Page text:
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The musings of a woman on gender equality or is it inequality? - Part One

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Also available in: العربية
This blog has been written by Shereen Allam, an entrepreneur, adventurer and the founder of two startups in Egypt. She is also the founder of AWTAD, the Association for Women's Total Advancement & Development, a non-profit association in Egypt to help support and empower women entrepreneurs reach their full potential. Shereen also founded BabyBoom, a manufacturing company for baby's clothes and Eco-Tek, an innovative printer cartridge recycling company, where she managed to scale Eco-Tek in a very short period of time. She is the president of AWTAD and mentors, empowers and offers advice to entrepreneurs in Egypt.

After going through the World Bank’s comprehensive study on gender in the Middle East and North Africa (MENA) region, I have to say that gender equality took on a new dimension in my mind.  This study covered all facets of gender equality – or inequality – depending on which part of the cup you are looking at, the half full or the half empty.

Kim Eun YeulI will start here by talking about the situation in Egypt as this is close to my heart. All the facts show that women have taken great leaps in being equal or rather in receiving education up to the university level. But Wait!, do not get very excited – this equality ends there. Fewer women are in the workforce and surprisingly now more than before.  This makes me wonder: are women more demanding in their aims and goals or are they simply not interested in working?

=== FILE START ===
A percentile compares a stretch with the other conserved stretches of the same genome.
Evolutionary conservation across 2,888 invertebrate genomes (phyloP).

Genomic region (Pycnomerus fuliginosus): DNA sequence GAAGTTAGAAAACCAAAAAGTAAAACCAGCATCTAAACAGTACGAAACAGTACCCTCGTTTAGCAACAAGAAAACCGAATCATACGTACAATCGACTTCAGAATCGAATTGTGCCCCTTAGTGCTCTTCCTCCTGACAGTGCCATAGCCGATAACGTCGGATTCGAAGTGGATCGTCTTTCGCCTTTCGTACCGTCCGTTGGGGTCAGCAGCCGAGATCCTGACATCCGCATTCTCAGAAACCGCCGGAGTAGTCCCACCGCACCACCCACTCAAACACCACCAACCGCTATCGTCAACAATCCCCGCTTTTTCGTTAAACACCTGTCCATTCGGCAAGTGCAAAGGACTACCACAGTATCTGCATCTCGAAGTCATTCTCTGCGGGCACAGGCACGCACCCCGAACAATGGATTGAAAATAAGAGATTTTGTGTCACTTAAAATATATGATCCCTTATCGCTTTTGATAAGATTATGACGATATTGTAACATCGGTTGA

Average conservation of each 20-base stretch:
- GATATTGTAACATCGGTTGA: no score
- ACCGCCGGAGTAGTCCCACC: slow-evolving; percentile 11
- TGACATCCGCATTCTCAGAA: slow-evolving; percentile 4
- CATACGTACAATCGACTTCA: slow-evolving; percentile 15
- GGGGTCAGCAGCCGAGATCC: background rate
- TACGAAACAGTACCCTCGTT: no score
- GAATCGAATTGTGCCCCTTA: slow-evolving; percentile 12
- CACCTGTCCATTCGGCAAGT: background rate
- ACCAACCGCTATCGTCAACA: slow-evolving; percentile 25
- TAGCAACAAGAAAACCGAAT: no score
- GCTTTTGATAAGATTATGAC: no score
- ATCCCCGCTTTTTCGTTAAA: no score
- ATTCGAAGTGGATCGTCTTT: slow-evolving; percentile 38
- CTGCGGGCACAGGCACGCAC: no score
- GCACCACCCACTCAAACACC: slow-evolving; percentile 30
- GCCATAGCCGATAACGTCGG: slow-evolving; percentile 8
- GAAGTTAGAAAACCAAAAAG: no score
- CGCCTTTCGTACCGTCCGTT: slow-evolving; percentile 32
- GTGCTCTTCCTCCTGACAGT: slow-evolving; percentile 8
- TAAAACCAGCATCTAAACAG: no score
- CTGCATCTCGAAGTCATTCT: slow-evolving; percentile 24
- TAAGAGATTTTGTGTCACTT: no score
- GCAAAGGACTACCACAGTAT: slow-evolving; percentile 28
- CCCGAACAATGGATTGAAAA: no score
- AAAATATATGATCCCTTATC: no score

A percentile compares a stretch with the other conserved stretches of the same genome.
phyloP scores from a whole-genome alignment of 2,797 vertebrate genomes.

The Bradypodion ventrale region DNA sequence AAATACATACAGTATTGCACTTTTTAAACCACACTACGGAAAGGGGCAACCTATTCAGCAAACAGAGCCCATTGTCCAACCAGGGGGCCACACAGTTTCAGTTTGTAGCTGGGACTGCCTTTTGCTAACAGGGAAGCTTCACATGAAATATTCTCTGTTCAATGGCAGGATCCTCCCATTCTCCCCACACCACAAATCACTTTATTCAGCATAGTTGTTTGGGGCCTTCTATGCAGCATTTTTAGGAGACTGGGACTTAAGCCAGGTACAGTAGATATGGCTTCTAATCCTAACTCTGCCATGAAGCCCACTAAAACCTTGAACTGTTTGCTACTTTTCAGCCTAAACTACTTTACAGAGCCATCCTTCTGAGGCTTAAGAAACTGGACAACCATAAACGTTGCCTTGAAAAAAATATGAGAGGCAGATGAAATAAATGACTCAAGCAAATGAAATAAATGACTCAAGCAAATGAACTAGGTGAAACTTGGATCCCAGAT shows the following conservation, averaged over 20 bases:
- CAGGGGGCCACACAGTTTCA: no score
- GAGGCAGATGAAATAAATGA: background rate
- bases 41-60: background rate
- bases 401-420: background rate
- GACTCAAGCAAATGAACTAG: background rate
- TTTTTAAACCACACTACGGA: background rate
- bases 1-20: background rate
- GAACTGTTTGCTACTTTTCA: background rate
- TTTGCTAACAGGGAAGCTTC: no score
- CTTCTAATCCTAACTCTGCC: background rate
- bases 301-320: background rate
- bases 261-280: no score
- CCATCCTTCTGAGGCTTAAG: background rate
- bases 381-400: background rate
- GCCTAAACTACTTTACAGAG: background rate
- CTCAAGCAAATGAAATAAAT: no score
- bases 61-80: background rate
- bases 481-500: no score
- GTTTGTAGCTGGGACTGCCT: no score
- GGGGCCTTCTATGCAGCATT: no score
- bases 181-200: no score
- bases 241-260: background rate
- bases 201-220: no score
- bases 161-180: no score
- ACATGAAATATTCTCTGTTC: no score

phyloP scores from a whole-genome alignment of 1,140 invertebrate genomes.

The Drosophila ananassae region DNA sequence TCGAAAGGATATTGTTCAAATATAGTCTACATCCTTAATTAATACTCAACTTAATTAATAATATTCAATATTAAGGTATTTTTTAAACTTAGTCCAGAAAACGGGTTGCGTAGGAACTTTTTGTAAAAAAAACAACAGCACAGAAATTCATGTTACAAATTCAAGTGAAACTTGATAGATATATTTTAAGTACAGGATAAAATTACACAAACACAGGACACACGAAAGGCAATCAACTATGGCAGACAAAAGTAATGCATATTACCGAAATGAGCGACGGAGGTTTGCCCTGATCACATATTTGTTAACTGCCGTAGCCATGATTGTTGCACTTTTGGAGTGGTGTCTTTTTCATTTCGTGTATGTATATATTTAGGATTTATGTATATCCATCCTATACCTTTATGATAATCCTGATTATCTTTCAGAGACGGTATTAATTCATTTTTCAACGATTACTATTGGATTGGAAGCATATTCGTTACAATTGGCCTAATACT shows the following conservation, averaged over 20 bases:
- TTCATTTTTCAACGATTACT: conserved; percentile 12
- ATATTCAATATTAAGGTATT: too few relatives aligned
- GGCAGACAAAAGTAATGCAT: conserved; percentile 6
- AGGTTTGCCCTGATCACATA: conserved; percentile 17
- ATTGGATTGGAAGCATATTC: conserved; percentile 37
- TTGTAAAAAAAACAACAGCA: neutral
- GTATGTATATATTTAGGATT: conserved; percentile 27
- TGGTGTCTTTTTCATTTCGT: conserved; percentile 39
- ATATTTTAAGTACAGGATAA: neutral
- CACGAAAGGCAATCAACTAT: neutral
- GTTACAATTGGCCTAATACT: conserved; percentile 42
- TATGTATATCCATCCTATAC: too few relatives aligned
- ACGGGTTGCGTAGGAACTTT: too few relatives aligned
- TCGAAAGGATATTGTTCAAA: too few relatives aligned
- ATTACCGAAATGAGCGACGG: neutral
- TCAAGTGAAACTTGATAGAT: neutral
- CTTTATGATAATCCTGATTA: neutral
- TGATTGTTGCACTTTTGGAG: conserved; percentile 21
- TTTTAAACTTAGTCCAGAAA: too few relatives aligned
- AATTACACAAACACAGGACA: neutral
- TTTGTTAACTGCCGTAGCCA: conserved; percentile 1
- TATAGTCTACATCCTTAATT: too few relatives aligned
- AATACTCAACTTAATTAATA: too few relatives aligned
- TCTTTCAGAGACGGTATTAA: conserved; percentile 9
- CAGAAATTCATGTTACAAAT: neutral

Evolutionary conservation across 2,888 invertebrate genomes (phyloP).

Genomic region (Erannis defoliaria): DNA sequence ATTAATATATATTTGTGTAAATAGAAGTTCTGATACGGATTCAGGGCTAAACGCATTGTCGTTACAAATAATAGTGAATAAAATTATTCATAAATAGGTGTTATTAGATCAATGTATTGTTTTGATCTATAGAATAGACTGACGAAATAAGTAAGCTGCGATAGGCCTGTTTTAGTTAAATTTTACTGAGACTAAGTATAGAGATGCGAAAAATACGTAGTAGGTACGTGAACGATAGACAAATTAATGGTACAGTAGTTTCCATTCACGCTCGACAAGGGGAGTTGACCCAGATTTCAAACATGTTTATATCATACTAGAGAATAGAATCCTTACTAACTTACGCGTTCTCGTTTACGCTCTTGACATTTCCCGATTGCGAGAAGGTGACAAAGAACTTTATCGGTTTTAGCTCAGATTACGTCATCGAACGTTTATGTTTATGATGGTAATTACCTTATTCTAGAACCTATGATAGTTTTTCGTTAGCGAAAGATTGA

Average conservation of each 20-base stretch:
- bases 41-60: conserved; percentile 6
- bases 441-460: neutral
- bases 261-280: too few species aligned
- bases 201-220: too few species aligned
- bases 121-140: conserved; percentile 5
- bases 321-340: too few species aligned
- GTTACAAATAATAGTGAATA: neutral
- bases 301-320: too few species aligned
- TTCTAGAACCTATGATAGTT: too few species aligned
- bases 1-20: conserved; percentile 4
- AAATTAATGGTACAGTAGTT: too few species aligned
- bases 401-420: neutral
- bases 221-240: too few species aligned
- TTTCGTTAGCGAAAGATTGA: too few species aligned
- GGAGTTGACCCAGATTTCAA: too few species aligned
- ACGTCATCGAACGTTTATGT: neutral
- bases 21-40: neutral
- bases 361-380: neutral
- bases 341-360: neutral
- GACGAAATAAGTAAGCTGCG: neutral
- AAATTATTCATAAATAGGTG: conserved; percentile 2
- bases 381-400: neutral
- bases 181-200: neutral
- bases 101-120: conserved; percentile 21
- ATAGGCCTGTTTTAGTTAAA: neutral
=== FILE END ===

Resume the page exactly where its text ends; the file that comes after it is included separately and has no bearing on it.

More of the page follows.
I think we have two types of women. There are those who are in need of economic support and thus are more likely to accept any job, at any salary and under any condition (in my opinion these are the ones that need our attention but this is a whole discussion by itself so I will keep it for later).  On the other hand, we have those who have spent at least 16 years of their lives dreaming of a certain position or goal and if they do not get it, they simply will prefer to stay home or continue to search for their dream rather than compromise.  So economic needs govern the level of equality that women experience because it affects what women themselves accept or do not accept.

Women are further bound by cultural and social rules and regulations that also affect their participation and level of equality.  Women are limited in their choices because society will frown upon women working late at night, in faraway places and even some types of jobs are classified only for men.  To top these natural cultural and social barriers we need not forget the constraints put on women by women.  I think that what hinders the progress of women to participate more equally whether economically, socially or politically are stereotypes not only in the minds of men but in the minds of women themselves.

Are women ready to face the challenges thrown their way today more than ever? Are they ready to challenge society and each other to surmount the facts presented in this World Bank study? Can they use this study as a soul-searching tool to find out how much of the inequality present can be changed by a woman’s own hands and how much has to be changed through motivational programs, such as the one presented in the study about Jordan? Which of these creates mind shifts? 

Young women have brave hearts and dreams as high as the sky and if they learn the facts, they will be able to make tomorrow a better place.  Young men want jobs and although many are jobless and would prefer to get a job rather than give it to a woman, I think they are more ready to agree that either of them getting a job is better than none.  So the mind shift has already started but is our system and society ready for that big leap and is the next generation of men and women? Until the next time we meet, I leave you to ponder a call in the World Bank study – THINK EQUAL!

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